In 1932 Frank Miller completed the fourth and last major wing of the Mission Inn, the Rotunda Wing. Included in this wing is the St. Francis Chapel. Later that year, Mrs. Frederick Payne, a friend of Allis Hutchings (Frank Miller’s daughter), suggested to Allis that the chapel be designated as a shrine to aviators and St. Francis as the patron saint of birdmen. Allis and her husband, DeWitt Hutchings, were avid fans of early aviation and frequent flyers. For years their collection of aviation memorabilia, which included letters, photographs, uniforms, parts of aircraft, and other insignia, was displayed in the Pilot’s Roost, a room above the St. Francis Atrio.
On December 15, 1932, a ceremony in the Atrio outside of the chapel dedicated the chapel as an aviator shrine. Riverside artist Thyrsis Field (son of Riverside photographer Avery Field) and Allis designed a special plaque on the wall outside the chapel. The copper plaque reads: “Francis of Assisi, Lover of Birds and Birdmen, Patron Saint.” Presiding over the ceremonies was Monsignor McCarthy, the one-time priest at St. Francis de Sales in Riverside. Colonel H. H. Arnold from March was present. “Hap” Arnold later became a general and during World War II, Commander-in-Chief of the Army Air Force. DeWitt Hutchings read a poem by Henry Longfellow entitled The Prayer of St. Francis.
Frank Miller was an eclectic collector, as seen by the many treasures in the collections of the Mission Inn. And his daughter, Allis, and son-in-law, DeWitt, followed in his footsteps as collectors. One of their favorite collections was the various aviation insignia and other related items. With this in mind, they inaugurated the famous Flyers’ Wall. The idea was a place or a shrine where famous aviators who visited the Inn could leave a visual record of their visit. A ceremony would mark the occasion.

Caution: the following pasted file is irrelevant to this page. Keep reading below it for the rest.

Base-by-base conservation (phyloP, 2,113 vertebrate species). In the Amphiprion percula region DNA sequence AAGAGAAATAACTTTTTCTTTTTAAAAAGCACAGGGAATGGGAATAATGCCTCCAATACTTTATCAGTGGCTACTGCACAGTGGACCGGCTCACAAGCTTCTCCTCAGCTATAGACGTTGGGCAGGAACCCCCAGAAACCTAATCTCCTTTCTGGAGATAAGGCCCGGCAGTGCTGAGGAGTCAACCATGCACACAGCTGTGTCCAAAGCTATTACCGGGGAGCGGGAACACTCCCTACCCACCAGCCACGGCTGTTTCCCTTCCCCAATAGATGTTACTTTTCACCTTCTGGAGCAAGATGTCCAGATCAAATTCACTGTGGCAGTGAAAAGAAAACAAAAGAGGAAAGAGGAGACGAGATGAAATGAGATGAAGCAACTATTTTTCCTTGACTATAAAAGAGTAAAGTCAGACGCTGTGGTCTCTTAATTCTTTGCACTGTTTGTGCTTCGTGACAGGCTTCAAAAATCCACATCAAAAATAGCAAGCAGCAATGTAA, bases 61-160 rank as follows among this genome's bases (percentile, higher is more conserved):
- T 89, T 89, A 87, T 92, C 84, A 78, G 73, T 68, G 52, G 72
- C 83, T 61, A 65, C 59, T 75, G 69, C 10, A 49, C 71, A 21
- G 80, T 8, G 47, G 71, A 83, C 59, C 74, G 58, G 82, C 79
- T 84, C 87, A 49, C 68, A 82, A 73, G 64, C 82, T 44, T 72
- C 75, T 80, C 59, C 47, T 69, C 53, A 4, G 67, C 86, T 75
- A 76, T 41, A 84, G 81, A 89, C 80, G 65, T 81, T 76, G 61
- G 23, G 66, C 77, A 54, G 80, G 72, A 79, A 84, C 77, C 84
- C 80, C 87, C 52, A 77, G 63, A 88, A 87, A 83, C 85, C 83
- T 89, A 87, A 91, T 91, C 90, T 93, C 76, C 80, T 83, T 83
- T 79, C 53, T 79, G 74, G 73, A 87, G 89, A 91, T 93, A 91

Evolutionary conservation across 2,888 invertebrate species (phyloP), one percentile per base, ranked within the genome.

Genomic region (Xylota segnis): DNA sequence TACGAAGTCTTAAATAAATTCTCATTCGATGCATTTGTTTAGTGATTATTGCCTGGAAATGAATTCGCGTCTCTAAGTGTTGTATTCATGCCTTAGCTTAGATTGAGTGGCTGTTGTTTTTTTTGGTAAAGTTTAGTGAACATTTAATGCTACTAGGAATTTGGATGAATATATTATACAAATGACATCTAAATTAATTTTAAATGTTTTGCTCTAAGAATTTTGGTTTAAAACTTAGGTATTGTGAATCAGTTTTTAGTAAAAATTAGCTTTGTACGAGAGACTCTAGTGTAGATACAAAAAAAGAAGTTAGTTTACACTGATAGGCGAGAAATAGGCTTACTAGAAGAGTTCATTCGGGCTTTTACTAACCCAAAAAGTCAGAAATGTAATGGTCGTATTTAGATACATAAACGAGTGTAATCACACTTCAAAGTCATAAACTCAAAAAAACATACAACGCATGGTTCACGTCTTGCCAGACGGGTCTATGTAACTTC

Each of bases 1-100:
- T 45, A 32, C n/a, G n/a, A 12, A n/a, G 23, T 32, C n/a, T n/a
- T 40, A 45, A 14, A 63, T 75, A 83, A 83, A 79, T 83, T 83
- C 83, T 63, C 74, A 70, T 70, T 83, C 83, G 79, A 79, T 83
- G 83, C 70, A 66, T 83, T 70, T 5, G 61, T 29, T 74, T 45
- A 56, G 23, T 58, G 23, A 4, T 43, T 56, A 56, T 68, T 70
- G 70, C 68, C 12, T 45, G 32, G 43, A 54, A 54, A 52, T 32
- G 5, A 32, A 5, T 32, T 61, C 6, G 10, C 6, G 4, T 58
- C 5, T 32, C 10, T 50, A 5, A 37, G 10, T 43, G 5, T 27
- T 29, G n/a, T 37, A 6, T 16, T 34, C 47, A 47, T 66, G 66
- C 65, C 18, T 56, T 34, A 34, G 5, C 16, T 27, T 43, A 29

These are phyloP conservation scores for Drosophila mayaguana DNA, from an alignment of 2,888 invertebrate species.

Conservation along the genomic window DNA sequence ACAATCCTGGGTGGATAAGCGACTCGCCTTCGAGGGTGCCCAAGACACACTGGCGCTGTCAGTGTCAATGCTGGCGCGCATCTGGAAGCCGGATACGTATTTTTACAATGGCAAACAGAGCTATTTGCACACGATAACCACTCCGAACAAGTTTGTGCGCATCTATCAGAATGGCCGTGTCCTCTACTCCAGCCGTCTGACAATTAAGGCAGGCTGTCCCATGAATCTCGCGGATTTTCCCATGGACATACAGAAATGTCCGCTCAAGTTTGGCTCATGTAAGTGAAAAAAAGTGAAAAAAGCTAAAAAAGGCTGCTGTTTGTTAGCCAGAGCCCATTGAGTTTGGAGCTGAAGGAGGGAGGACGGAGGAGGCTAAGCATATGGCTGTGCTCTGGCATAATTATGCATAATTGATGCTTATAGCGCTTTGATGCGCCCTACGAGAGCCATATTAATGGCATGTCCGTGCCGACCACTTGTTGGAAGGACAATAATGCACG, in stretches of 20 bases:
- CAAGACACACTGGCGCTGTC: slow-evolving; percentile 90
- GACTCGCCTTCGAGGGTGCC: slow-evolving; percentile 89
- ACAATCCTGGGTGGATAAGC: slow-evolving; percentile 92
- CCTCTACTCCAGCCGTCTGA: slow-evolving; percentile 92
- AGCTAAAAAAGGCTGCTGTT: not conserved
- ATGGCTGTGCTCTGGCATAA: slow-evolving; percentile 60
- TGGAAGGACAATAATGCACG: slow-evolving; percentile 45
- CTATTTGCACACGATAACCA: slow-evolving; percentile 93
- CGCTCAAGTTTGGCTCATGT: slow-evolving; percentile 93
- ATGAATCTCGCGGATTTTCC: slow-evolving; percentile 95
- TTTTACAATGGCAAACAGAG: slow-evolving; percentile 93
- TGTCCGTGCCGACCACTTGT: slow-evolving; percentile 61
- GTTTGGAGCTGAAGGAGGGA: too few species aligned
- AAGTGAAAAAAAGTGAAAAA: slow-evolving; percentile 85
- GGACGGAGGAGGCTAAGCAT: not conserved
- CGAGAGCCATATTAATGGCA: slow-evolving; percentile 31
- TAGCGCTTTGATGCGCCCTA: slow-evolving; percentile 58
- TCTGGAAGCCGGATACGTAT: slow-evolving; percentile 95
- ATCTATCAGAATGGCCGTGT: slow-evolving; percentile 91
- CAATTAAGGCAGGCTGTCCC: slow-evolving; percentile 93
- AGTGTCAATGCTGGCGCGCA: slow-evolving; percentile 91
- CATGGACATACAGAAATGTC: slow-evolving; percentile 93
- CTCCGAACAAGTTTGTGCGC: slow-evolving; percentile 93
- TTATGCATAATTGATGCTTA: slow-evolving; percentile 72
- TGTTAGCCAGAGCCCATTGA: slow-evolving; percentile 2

To commemorate these historic visits Allis Hutchings and Thyrsis Field again collaborated in designing copper wings. The wings are about ten inches across with a propeller in the center. The aviator signed and dated a piece of tracing paper. This signature and date was then etched into the wing, with the name on the left wing and the date on the right wing. In the center propeller a design or insignia was etched. On the appointed the day the flyer hung his or her wings on the wall.
The first ceremony was on March 26, 1934, with the hanging of the wings for Major General B. D. Foulois, Lt. Colonel H. H. Arnold, Brig. General O. Westover and Lt Commander H. V. Wiley. Only Lt. Commander Wiley was present for this ceremony, the other three had visited the Mission Inn at various times the previous two years.
Over the years, 161 names of flyers with their signatures etched into a wing have been hung on the wall. DeWitt Hutchings officiated in 90 of these ceremonies when aviators hung their wings on the famous Flyers’ Wall. Some of those aviators include James Doolittle, Amelia Earhart, Mrs. U. G. “Queenie” McQueen, Jackie Cochran, John Northrup, Eddie Rickenbacker, John Glenn and Chuck Yeager. And the list goes on.
To learn more about this famous Flyers’ Wall, a shrine to aviation located in Riverside’s Mission Inn, visit the exhibit presently in the Mission Inn Museum (3696 Main St.). For even more information and details on the Flyers, pick up a copy of The Famous Fliers’ Wall of the Mission Inn by Walter P. Parks.